I’m going to bet that you probably wouldn’t relocate to a town that was affected by nuclear radiation. And you probably wouldn’t start snorting rat poison for a laugh, even if it became a viral challenge. In fact, you probably don’t want anything toxic going inside your body, whether it’s physical or digital content. Whether we consume something through our eyes, ears, mouth or lungs, it can still affect our health in a very real way.
Talk: Professor Kapur says: “We know talking treatments can help.” If you’re struggling, talk to someone. Anyone, really. A friend, a parent, your GP, even a charity like Samaritans. Most of us like to think that we’re completely capable and self-reliant, never losing face, never looking weak. But here’s the thing: all humans are vulnerable. And all of us need help sometimes. If you’re struggling, reach out. And hey, it’s a two-way street, so if you’re worried about someone else, let them know you’re there for them. Try not to force it, but certainly a gentle offer of support can go a long way.
Switch off: Author Matt Haig writes extensively about mental health issues, particularly about the pressure to be constantly “switched on”. In extreme cases, Haig suggests social media could even become an addiction for some. His advice? Switch off. Our health needs to come first. There’s a balance between “information is power” and “ignorance is bliss”, and that balance is self-awareness. If you’re feeling resilient and thirsty for knowledge, then by all means, dive into the fray. But if you’ve had a bad day, steer yourself away from things that could make you feel worse, and practice some self-care.
Digital Detox: The phrase ‘digital detox’ is getting uttered more and more, and could have an application for all of us. It certainly seems like our reliance on technology isn’t going anywhere, considering that what is the time was the second most-Googled question of 2018 (which beggars belief when you know the 1,830,000 people per month who typed that in were already on a digital device). If our reliance on technology starts to affect our health, happiness, relationships, education or careers, it might be time to make a change. Whether it means setting an achievable limit for how long you use your devices each day, or going the whole hog and booking a weekend away in a remote place, it might just be time to have a break from the ol’ screens, and enjoy life without a smartphone lens.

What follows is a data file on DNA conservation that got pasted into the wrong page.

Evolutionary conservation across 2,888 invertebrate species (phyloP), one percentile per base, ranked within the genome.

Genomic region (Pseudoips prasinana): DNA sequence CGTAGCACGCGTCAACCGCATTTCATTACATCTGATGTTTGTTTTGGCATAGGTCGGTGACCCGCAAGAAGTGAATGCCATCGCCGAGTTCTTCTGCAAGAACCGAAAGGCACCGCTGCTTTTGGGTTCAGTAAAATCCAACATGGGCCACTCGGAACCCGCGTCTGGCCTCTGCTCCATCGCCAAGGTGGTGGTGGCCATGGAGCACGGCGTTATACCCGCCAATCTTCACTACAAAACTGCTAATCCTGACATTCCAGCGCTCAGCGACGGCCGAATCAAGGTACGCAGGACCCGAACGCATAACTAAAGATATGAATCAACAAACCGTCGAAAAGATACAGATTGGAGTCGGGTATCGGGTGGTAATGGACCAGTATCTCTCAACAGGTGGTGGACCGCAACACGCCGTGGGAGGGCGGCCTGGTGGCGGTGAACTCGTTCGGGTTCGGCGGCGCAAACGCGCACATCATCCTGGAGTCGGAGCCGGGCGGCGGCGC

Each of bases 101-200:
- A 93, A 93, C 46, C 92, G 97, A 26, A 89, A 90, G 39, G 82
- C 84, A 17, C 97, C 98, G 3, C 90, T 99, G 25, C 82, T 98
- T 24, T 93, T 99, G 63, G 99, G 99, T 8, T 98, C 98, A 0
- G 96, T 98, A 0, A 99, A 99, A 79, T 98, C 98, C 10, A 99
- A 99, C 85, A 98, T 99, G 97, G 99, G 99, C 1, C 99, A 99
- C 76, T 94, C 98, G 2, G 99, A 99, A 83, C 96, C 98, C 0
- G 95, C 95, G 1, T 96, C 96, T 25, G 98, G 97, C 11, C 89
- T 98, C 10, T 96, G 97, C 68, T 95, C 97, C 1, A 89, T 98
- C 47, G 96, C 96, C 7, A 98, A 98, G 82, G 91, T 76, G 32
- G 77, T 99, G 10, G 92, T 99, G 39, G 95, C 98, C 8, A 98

So let’s make technology work for us, rather than us being a slave to it. Let’s enjoy all the wonderful aspects of it, but take control over how much we rely on it. William Ernest Henley once wrote, ‘I am the master of my fate, I am the captain of my soul.’ He probably wasn’t talking about smartphones, but I’m sure he’d be happy to know that his ethos was being applied in whatever context it might help people.
© 2020 L H Squires
As a life-long gamer, Leah was eager to showcase how her writing ability can flourish, even when discussing technical aspects. The complex and controversial 2020 release of 'Final Fantasy 7 Remake' afforded precisely that opportunity. Although her review is not exactly brief, Leah wrote this article out of her twin passions for writing and gaming. As it is unpublished (for now), she decided she could be a little indulgent with how much she allowed herself to write.
At present, Leah is still considering putting these points into a YouTube video, but between drafting and editing several creative projects at any one time, she doesn't yet have the video-editing skills to attempt such a challenge.
FINAL FANTASY 7 REMAKE: REVIEW
Final Fantasy 7 Remake was arguably one of the most anticipated games *of all time*. After numerous delays, fans were finally able to dedicate their abundance of hours in lockdown to playing the first instalment of the new series of remakes. One week on, the content (and spoilers) of the new game is being widely discussed. Here’s the low down on the Top Five features of FF7R, including its strengths, weaknesses, and everything in between.